On 29 July the Springboks defeated Taranaki in New Plymouth. The real action that day occurred on Molesworth Street, outside Parliament in Wellington.
Around 5 p.m. nearly 2000 anti-tour protestors gathered near Parliament grounds intending to march up Molesworth Street on their way to the home of South Africa's consul to New Zealand. The police had established a position in Molesworth Street and declared that protestors were not to proceed up the street.
The protestors started marching and were stopped by police using short batons. While some of those marching later argued that the momentum of numbers forced them forward, the police viewed this as a blatant refusal to obey the order to stop.
While violence erupted outside the New Zealand Parliament, Prime Minister Robert Muldoon was in London about to attend the wedding of Prince Charles and Lady Diana Spencer. That evening, many New Zealanders were glued to their TV screens to watch the happy couple say their vows, oblivious of events unfolding in the capital.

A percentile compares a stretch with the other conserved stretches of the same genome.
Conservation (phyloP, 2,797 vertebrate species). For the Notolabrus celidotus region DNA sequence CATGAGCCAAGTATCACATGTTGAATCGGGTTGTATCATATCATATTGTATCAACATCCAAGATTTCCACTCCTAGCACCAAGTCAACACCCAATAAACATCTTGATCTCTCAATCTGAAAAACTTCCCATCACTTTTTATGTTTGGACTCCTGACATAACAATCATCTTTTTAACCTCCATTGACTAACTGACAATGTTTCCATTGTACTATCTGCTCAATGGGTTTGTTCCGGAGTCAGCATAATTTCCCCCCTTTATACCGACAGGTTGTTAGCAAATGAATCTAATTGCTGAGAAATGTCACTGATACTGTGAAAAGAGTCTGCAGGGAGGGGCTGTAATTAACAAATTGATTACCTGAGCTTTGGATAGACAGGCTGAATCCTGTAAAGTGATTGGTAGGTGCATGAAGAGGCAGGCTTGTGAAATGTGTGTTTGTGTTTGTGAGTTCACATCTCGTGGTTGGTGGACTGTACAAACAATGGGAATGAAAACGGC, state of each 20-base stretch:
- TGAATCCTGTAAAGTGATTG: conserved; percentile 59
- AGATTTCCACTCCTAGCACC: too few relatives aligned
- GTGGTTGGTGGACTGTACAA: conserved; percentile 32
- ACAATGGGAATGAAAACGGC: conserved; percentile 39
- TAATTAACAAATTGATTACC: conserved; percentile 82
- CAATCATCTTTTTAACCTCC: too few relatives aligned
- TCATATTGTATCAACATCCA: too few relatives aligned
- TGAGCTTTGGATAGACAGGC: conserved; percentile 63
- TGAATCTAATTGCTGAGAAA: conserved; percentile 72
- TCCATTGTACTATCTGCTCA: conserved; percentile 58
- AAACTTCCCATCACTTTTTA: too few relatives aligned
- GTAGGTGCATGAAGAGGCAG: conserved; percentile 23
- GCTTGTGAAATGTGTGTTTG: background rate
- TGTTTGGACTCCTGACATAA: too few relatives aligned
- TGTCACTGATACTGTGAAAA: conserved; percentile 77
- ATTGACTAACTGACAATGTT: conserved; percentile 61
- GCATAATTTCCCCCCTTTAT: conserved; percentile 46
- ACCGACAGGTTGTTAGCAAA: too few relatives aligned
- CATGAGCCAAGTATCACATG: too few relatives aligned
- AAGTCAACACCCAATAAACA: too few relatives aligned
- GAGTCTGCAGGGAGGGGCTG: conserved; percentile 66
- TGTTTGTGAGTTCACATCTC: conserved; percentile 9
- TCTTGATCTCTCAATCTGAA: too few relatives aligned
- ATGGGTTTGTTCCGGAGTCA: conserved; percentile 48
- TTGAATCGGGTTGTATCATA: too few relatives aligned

Stunned protestors – some covered in blood – wheeled away in horror and confusion. Chants of 'Shame, shame, shame' broke out and a group of the protestors swung back into the city, heading for the central police station to lay assault charges. The nature of protest action and the policing of the tour had taken an irrevocable turn for the worse.
Critics argued that Molesworth Street was about the police reasserting their authority in the aftermath of the cancelled game in Hamilton a few days earlier. The police stated that batons had been used as a last resort and talked of the fears they had for their own safety when confronted by lines of protestors. The 'rule of law' and 'public safety' had to be maintained and at some point no had to mean no.
After this incident the police made greater use of long batons, which could be thrust at protestors to force them back.